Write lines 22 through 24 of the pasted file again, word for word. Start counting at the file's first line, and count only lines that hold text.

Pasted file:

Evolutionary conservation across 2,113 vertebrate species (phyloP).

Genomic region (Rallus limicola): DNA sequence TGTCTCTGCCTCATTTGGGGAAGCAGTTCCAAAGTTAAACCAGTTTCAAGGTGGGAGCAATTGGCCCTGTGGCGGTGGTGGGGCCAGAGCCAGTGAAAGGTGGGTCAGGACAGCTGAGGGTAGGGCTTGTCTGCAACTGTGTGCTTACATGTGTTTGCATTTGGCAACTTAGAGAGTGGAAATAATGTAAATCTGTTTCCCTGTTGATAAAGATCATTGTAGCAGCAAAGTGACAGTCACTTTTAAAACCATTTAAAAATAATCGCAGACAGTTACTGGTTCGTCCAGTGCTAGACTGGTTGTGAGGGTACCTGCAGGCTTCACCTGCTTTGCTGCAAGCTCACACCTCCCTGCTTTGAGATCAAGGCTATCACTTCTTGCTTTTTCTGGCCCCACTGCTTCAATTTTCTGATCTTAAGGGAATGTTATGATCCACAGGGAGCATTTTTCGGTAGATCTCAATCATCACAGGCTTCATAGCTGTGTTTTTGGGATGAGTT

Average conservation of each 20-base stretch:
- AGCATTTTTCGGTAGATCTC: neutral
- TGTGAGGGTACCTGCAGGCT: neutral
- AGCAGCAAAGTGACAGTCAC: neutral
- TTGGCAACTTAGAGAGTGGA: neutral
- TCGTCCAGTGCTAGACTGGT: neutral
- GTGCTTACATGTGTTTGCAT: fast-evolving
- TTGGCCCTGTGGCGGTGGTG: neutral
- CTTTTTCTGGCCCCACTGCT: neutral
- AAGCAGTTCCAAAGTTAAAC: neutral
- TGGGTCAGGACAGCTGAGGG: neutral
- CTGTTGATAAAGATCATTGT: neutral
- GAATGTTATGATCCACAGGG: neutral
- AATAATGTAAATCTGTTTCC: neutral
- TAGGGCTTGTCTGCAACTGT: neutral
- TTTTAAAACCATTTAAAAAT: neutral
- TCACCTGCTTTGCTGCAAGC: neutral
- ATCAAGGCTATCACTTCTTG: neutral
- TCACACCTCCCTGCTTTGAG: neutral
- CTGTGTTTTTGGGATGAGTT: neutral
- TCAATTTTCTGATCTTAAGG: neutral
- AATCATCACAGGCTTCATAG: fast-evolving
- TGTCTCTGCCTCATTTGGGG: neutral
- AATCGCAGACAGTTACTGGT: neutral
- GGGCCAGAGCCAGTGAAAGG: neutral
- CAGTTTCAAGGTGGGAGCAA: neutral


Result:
- CTGTGTTTTTGGGATGAGTT: neutral
- TCAATTTTCTGATCTTAAGG: neutral
- AATCATCACAGGCTTCATAG: fast-evolving